A new mobilization between Christians and Muslims has begun because “the latest tragic shipwreck of a boat of migrants in the Mediterranean Sea calls everyone to take responsibility”. This shared Islamic-Christian appeal is contained in a document entitled “Let us face the reality of migrants together”, signed by believers of both confessions.
The migratory phenomenon, it says, as well as calling for solutions that “take into account the political, social, economic and environmental factors of the countries involved”, is “first and foremost a human fact that questions everyone’s conscience”.
Christians and Muslims, therefore, “should feel particularly affected by this reality”, since most of the migrants trying to arrive in Europe are believers of these two religions and the territories they cross “have a significant Christian or Muslim presence”, while the places from which they embark “are mostly Muslim majority countries”.
The appeal comes less than a week after more than sixty migrants died at sea in yet another terrible shipwreck. Just off the Italian coast in Calabria, an overcrowded fishing boat lost its battle against the rough winter seas and broke in half, leaving the almost 200 passengers in the water. Of these, dozens are still unaccounted for, while around sixty bodies were recovered throughout the night and the following day.
Interreligious dialogue looks at migration
The interreligious document released this week explains how dialogue between Christians and Muslims in recent years has “understandably focused on issues such as peaceful coexistence, equal citizenship, and the prevention of religious violence”, even going so far as to “publish shared documents, position papers and organize conferences”.
Emigration, with its burden of suffering, deserves similar attention. Despite the many initiatives already undertaken by both individuals and institutions, “a joint action would contribute to deepening the reasons for Islamic-Christian friendship”.
The document specifies that it is “not the immediate task of the religious authorities and the Christian and Muslim faithful to suggest technical solutions to the challenges that emigration entails”; they can however “intervene on both a humanitarian and cultural level, contributing to the debate on this issue in the light of the values enshrined in their traditions”.
The text cites passages from the Document on Human Fraternity, signed by Pope Francis and the Grand Imam of al-Azhar Ahmad al-Tayyib on 4 February 2019, and Pope Francis’ encyclical Fratelli tutti, to reiterate that believers are called to express human brotherhood; that migration is always an experience of uprooting; that people have the right to be enabled to stay in their own land; and that the flight of many is dictated by war, persecution, natural disasters, or the search for a better future for themselves or their families.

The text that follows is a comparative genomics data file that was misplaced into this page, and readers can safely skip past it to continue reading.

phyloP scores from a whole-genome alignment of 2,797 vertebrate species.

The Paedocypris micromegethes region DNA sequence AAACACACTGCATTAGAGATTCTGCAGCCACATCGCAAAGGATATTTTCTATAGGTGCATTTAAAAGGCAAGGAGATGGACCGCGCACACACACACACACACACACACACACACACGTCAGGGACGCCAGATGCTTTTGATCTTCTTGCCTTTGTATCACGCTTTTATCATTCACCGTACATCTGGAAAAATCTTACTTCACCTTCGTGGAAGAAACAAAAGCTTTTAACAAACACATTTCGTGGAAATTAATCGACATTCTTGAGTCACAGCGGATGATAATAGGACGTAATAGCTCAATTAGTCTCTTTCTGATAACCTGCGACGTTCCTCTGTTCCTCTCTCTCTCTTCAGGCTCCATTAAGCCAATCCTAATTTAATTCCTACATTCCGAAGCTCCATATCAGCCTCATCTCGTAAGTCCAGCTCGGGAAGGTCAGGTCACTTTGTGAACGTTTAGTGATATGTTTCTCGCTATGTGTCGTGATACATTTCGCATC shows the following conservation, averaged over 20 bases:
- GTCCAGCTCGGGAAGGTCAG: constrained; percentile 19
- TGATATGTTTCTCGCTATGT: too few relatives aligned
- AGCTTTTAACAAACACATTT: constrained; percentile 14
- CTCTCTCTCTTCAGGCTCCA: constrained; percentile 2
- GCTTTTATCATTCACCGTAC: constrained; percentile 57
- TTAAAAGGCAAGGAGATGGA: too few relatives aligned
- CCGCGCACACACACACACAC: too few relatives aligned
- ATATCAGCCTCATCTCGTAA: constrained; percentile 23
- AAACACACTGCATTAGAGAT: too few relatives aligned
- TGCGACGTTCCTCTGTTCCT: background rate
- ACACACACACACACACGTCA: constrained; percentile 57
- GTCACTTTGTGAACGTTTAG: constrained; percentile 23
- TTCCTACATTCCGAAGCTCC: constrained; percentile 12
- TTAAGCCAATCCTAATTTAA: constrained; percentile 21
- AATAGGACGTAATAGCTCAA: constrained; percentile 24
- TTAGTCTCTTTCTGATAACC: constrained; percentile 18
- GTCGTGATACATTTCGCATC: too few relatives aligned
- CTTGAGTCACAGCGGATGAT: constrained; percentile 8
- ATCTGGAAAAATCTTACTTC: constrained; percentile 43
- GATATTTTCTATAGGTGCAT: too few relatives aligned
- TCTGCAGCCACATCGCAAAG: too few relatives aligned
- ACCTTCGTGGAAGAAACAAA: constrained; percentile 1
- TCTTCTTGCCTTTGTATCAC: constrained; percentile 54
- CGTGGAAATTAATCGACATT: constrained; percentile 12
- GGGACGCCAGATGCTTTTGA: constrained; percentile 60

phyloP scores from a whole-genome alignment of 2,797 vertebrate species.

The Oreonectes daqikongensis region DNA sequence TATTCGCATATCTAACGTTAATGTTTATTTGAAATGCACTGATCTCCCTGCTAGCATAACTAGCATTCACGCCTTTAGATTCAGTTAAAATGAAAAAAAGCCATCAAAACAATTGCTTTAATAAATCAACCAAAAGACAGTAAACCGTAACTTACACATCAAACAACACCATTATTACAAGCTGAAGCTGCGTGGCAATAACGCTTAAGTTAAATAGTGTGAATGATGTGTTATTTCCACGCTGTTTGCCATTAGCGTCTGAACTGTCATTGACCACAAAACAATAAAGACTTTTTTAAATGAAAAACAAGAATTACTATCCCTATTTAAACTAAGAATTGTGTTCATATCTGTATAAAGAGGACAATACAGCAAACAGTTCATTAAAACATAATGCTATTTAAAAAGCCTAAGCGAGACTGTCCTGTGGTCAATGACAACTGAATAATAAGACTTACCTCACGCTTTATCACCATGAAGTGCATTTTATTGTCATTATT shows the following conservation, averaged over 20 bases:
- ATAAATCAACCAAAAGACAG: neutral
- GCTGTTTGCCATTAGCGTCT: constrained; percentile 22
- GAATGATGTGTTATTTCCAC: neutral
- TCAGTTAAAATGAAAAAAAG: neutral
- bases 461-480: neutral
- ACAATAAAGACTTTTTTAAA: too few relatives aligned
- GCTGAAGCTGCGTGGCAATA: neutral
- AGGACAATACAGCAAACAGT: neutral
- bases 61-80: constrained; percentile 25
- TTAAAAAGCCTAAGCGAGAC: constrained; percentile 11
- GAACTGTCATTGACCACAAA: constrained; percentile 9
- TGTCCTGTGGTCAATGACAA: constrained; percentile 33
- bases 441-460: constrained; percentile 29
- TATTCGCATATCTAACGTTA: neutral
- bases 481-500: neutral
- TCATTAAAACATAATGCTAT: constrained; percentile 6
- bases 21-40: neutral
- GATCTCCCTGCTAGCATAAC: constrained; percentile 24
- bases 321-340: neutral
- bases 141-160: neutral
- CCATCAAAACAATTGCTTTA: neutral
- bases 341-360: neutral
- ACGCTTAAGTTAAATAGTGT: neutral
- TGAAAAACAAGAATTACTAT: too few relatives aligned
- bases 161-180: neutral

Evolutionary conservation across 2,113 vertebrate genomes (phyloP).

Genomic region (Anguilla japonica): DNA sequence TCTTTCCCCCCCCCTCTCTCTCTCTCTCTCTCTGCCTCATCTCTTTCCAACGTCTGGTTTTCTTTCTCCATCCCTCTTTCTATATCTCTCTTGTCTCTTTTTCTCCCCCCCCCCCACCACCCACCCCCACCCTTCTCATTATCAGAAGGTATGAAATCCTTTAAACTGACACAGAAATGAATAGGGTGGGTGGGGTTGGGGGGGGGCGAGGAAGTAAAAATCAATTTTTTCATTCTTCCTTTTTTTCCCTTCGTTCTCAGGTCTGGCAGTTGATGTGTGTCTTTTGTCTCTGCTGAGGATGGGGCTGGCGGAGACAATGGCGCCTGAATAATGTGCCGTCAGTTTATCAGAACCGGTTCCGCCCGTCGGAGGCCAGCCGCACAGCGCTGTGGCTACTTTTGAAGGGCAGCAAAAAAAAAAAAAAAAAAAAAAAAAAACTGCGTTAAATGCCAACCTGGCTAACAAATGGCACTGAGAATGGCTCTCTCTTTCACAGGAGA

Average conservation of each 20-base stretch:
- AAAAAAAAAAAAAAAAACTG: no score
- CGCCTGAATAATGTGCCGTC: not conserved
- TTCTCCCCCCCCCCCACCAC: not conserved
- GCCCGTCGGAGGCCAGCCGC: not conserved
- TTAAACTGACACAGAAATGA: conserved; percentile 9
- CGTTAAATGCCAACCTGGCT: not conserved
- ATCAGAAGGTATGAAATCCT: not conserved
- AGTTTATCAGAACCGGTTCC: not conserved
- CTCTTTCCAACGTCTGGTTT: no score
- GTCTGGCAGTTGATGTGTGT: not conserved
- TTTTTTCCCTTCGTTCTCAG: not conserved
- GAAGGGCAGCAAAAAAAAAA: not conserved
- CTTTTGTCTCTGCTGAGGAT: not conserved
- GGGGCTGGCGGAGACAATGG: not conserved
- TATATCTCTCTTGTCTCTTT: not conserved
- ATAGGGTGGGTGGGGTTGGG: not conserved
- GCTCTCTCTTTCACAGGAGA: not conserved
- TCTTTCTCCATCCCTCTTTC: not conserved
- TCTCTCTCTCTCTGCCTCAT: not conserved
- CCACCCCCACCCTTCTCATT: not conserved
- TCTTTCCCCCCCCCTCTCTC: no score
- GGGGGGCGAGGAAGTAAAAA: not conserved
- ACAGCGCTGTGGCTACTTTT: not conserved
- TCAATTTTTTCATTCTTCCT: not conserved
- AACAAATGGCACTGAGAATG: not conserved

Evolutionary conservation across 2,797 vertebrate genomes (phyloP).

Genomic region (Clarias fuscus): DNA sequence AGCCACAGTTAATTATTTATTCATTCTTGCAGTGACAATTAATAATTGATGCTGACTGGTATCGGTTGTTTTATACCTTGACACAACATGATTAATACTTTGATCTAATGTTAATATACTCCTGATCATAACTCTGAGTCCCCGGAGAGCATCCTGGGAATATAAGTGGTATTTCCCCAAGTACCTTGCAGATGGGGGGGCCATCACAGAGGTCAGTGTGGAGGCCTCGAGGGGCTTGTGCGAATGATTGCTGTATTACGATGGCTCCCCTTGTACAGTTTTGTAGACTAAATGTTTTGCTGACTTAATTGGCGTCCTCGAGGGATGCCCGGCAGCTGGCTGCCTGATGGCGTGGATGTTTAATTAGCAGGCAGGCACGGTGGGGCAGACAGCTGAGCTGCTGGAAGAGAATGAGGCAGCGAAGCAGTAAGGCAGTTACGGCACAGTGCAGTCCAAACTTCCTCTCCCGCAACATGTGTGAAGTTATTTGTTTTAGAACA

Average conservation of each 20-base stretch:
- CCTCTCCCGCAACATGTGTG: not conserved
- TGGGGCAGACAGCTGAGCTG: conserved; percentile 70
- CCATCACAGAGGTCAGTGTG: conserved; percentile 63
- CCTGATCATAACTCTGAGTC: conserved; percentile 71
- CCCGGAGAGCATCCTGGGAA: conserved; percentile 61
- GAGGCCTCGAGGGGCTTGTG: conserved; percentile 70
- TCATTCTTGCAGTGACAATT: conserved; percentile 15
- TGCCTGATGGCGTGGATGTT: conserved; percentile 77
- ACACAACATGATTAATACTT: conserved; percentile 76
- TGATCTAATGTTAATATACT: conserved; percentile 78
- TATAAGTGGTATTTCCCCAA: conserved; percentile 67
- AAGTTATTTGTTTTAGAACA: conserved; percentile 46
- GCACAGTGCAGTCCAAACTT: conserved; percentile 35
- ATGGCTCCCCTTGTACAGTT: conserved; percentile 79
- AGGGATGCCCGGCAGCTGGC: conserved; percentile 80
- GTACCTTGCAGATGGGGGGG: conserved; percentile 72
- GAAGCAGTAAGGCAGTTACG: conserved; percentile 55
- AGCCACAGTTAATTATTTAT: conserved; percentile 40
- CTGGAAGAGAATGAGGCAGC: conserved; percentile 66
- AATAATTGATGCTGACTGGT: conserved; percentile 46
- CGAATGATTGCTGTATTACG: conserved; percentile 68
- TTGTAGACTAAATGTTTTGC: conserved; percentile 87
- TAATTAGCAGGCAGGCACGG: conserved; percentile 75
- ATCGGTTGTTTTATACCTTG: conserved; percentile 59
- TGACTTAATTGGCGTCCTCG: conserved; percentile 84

United against injustice and oppression
The appeal proposes, therefore, that to manage emigration, “it is necessary to act at every level, upstream and downstream at the same time: to work to try to remove the causes that generate it, thus limiting its scope, and at the same time to provide safe routes and adequate forms of reception and integration for people who decide to leave their own country”.
Both Christians and Muslims, therefore, must make their own contribution, “committing themselves against the injustices and oppression that are often at the root of the decision to leave, opposing the nationalistic and selfish closures that prevent reception and condemning the unscrupulous action of human traffickers and smugglers who get rich on the skin of migrants”.
Without wanting to “exclude or deny the contribution of people of other religious traditions and other convictions”, the text concludes, the call for Islamic-Christian mobilization “aims to ensure that a spiritual and moral heritage partly shared between Christians and Muslims be put at the service of the good life of all”.